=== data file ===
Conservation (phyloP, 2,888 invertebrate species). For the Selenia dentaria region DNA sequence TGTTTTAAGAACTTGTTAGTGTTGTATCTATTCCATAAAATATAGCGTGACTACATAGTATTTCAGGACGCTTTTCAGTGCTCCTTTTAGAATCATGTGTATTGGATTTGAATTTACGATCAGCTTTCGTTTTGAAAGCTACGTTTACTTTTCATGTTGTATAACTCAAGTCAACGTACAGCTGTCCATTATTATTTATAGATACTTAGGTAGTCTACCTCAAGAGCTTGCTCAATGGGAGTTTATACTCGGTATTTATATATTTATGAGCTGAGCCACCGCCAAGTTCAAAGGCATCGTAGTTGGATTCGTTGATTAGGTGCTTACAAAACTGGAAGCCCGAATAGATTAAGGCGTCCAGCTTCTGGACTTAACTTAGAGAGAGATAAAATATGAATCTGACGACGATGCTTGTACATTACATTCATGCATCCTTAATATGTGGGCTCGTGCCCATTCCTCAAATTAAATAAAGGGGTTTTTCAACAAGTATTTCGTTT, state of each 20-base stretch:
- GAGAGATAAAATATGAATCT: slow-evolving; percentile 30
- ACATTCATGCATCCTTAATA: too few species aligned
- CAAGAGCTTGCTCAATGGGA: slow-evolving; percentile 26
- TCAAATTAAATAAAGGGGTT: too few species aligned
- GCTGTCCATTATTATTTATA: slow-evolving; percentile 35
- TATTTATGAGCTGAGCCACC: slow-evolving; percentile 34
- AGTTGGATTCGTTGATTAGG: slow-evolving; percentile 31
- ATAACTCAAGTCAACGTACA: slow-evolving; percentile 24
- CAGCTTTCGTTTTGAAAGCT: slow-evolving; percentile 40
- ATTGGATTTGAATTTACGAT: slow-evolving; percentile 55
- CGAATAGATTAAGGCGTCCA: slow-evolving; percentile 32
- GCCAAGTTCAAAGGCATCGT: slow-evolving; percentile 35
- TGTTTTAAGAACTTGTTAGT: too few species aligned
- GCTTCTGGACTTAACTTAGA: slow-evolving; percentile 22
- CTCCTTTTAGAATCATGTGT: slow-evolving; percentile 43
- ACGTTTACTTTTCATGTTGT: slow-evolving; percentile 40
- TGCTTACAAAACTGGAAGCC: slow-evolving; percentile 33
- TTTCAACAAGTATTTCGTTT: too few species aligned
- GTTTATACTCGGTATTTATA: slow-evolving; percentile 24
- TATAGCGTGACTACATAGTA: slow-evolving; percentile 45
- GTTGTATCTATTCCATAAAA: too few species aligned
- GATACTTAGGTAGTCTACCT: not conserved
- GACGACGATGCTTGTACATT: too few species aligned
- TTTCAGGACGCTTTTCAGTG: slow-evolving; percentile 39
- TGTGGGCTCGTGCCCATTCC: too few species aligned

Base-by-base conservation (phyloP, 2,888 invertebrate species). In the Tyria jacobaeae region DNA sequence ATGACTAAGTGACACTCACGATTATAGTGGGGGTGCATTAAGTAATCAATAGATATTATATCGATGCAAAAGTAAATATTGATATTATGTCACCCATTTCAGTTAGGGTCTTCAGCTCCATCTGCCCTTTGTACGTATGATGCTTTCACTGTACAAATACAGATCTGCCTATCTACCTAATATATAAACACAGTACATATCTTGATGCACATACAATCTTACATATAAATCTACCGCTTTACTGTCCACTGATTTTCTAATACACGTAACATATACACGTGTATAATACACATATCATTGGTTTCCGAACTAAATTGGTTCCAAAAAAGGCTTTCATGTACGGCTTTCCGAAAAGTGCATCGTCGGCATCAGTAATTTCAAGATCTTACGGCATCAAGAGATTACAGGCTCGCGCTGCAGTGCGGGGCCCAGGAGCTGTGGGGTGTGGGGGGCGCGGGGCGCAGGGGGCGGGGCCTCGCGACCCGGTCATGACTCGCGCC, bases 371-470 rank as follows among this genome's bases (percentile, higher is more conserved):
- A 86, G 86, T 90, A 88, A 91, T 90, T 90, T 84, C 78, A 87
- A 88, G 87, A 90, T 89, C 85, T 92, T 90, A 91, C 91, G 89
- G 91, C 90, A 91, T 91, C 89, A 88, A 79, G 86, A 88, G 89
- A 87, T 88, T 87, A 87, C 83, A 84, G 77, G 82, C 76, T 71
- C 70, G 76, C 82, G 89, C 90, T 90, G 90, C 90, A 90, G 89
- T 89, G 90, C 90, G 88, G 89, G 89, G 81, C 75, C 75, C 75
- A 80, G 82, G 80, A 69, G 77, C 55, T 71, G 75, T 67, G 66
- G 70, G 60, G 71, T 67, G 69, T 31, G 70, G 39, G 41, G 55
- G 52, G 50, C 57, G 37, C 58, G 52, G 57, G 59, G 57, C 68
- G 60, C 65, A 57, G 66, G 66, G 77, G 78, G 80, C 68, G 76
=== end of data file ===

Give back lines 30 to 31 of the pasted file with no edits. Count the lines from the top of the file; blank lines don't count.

- G 91, C 90, A 91, T 91, C 89, A 88, A 79, G 86, A 88, G 89
- A 87, T 88, T 87, A 87, C 83, A 84, G 77, G 82, C 76, T 71